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Do One Impossible Thing every year

March 27, 2009 5 comments

I’m still working on this idea, but it could turn out to be important, at least to me. 

“Impossible” has a couple different layers of meaning.  There are things that are impossible for everyone, like traveling faster than light.  There’s logically impossible things, like Creation Science, or walking up and down stairs at the same time (Escher notwithstanding).

Then there’s “impossible for me, at this time”.  By this I mean, something you couldn’t do even at gunpoint.  It’s something that, in principle, given time, you could do, but you don’t currently have the ability.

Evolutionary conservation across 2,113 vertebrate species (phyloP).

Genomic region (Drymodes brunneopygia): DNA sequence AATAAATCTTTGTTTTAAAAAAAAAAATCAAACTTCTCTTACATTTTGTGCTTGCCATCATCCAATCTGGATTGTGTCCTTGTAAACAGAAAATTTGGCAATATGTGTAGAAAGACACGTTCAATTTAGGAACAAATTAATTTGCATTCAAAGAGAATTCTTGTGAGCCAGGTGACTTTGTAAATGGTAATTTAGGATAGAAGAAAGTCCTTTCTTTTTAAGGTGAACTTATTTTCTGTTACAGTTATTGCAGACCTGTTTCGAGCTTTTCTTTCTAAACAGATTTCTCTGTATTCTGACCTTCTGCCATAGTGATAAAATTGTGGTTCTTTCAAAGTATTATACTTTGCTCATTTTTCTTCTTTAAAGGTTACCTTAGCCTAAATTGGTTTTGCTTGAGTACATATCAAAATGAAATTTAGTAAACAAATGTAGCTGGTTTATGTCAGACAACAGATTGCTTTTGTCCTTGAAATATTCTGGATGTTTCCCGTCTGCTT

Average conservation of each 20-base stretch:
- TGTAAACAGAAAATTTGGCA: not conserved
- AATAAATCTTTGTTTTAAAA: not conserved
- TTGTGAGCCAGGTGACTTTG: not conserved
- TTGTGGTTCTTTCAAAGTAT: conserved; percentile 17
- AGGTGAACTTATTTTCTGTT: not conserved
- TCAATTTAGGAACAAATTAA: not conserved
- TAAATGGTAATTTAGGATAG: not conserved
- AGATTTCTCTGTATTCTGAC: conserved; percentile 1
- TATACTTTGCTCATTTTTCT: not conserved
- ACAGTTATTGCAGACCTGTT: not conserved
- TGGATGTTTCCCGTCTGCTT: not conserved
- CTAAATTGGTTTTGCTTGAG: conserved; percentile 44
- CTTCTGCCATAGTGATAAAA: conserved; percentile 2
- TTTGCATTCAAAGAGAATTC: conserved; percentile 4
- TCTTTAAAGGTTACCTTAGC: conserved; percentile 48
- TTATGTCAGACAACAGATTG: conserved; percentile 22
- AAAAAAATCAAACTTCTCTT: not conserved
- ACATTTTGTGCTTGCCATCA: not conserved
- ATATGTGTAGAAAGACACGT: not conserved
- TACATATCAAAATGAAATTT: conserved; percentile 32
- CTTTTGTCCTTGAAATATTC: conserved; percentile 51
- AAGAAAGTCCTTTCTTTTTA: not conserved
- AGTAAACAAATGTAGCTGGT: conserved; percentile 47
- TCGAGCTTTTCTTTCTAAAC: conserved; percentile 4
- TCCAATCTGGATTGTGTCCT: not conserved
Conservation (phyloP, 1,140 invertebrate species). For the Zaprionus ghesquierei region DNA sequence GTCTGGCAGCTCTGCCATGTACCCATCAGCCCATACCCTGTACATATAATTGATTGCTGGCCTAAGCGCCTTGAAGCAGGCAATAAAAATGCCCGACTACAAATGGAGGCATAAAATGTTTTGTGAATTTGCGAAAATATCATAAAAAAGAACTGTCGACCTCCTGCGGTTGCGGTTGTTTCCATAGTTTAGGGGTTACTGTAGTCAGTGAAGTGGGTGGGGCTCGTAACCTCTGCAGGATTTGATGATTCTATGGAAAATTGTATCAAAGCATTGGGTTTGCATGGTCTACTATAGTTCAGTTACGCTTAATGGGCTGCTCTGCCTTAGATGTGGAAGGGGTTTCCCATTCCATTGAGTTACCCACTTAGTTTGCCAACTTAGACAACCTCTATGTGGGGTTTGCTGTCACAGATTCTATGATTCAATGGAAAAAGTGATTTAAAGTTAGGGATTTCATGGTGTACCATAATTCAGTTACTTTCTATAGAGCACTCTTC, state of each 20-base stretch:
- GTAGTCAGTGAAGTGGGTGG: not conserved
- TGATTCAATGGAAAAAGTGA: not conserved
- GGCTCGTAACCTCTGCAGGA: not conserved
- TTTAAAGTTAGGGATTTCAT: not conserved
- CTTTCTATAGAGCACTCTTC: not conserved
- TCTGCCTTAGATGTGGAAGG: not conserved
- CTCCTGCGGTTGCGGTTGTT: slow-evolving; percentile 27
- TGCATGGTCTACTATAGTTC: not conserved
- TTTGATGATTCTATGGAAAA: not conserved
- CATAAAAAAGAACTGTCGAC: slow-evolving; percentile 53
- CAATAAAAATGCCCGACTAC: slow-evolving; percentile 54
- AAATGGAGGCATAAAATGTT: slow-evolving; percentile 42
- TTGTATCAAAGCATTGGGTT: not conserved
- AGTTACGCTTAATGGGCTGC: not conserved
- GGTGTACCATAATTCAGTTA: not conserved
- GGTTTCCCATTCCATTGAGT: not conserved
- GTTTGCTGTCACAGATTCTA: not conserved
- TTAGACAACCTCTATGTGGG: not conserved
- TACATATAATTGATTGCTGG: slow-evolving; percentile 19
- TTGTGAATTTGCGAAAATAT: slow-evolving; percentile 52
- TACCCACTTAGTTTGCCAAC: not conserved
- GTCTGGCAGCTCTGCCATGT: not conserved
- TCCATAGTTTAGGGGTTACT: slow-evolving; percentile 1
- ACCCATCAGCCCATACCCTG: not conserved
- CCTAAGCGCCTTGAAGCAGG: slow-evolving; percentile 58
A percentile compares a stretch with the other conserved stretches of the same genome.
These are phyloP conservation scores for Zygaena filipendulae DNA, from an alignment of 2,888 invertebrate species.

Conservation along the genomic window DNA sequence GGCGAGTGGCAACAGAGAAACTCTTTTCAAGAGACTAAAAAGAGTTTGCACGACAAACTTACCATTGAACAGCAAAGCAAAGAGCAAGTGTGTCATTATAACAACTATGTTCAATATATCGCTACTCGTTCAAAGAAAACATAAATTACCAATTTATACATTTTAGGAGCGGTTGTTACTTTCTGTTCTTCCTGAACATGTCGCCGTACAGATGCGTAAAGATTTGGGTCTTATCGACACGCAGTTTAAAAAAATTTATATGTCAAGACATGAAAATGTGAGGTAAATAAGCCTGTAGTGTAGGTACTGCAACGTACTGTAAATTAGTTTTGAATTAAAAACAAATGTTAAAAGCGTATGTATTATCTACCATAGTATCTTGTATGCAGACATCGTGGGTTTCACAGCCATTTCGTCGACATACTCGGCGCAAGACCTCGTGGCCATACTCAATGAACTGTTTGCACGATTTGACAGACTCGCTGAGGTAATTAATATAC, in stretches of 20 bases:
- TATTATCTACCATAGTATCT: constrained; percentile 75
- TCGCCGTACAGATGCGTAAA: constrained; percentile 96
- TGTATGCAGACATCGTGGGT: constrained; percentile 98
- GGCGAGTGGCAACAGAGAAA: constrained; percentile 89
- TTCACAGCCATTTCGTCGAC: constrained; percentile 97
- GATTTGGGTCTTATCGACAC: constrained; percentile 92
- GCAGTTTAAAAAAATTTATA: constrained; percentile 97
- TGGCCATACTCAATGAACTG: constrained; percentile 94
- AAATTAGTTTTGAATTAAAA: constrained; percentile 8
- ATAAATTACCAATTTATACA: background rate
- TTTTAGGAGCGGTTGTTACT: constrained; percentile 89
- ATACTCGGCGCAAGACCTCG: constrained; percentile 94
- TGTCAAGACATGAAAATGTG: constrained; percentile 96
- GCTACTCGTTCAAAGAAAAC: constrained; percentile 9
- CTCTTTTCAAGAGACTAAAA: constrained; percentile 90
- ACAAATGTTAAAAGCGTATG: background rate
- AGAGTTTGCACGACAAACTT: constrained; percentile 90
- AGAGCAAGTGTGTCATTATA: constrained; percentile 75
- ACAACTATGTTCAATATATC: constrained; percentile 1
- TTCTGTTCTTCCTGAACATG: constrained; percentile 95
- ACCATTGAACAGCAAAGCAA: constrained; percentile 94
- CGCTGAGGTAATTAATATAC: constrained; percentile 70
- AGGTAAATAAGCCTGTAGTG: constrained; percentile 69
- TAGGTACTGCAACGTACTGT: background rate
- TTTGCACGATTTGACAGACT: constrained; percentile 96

This matters because, when you finally accomplish something impossible, you have a new brain, or at least a newer brain.  As Mo at Neurophilosophy explains, new discoveries about synaptic plasticity have exciting implications:

…Until now, it was thought that such reorganization is restricted to small numbers of connections within discrete areas of the brain. But new research published yesterday in the journal Current Biology now provides the first evidence that local modifications to small numbers of connections can induce global changes in brain connectivity…
 
Neurophilosophy: Experience induces global reorganization of brain circuitry

This is not only exciting to people with specific neurological problems; it even offers hope for people who watch network TV.  Every time you hear someone say; “I wish I could…”, you are hearing wishful thinking that there were some shortcut to building those neural pathways.  And the larger implication is that global changes in brain circuitry will create new, unpredictable possibilities.  Maybe new ways of looking at the world, at your own life, at solving problems.